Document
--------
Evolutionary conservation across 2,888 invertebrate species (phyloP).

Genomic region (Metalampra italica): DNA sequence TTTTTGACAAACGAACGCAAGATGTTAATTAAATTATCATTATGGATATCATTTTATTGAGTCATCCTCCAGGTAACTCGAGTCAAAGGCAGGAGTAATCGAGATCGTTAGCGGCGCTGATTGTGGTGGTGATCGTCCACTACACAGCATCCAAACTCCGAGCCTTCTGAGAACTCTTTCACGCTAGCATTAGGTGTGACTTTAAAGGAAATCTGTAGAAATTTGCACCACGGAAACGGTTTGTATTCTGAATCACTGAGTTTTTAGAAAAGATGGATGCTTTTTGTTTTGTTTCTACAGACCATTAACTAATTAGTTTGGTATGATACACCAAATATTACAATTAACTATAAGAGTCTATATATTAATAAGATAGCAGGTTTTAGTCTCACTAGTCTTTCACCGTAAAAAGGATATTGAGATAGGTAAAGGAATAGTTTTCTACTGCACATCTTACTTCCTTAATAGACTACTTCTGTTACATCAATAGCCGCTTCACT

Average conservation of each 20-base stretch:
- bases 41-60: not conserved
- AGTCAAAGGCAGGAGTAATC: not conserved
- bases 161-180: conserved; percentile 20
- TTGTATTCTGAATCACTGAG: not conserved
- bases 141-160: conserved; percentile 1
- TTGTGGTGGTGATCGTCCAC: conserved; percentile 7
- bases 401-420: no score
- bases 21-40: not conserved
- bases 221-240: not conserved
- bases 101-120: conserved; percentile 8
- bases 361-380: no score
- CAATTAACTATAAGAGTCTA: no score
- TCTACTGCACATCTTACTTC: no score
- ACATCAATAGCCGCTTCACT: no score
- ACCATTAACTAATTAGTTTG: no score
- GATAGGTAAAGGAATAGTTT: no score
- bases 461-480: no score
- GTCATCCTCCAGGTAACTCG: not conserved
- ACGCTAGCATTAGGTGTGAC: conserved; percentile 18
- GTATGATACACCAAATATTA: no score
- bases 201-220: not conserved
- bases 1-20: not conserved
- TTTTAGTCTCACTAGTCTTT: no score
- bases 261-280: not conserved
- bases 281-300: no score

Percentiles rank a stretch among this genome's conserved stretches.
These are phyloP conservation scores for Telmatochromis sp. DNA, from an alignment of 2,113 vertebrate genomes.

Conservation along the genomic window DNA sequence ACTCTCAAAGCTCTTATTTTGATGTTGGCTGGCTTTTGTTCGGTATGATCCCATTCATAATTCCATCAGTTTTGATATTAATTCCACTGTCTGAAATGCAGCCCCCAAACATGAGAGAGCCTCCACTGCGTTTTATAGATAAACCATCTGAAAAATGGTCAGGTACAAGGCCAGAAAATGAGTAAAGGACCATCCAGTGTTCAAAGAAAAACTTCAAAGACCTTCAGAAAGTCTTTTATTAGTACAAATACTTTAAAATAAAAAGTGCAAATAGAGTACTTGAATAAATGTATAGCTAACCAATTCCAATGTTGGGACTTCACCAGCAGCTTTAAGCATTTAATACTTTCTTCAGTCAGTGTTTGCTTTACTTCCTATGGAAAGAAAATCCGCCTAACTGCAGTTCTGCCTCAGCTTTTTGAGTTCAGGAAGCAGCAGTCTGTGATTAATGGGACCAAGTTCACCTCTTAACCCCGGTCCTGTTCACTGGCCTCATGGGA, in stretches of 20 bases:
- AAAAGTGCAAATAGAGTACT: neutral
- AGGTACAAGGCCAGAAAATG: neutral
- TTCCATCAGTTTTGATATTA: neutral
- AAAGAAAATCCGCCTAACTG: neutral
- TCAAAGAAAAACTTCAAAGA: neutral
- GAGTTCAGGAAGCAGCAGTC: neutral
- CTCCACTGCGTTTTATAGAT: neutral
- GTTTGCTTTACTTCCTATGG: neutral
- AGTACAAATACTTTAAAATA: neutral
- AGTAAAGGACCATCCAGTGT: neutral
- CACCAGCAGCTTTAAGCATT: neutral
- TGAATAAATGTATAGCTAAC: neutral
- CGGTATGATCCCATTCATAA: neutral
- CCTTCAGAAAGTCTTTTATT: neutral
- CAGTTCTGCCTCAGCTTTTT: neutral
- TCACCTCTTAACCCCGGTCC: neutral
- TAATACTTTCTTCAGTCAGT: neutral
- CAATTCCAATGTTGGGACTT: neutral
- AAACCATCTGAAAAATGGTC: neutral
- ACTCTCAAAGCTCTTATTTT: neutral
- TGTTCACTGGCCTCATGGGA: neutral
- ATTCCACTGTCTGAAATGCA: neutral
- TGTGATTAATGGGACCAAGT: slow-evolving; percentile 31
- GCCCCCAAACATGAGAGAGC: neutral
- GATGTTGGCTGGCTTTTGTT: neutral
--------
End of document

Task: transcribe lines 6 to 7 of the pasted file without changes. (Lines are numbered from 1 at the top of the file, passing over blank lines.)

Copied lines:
- bases 161-180: conserved; percentile 20
- TTGTATTCTGAATCACTGAG: not conserved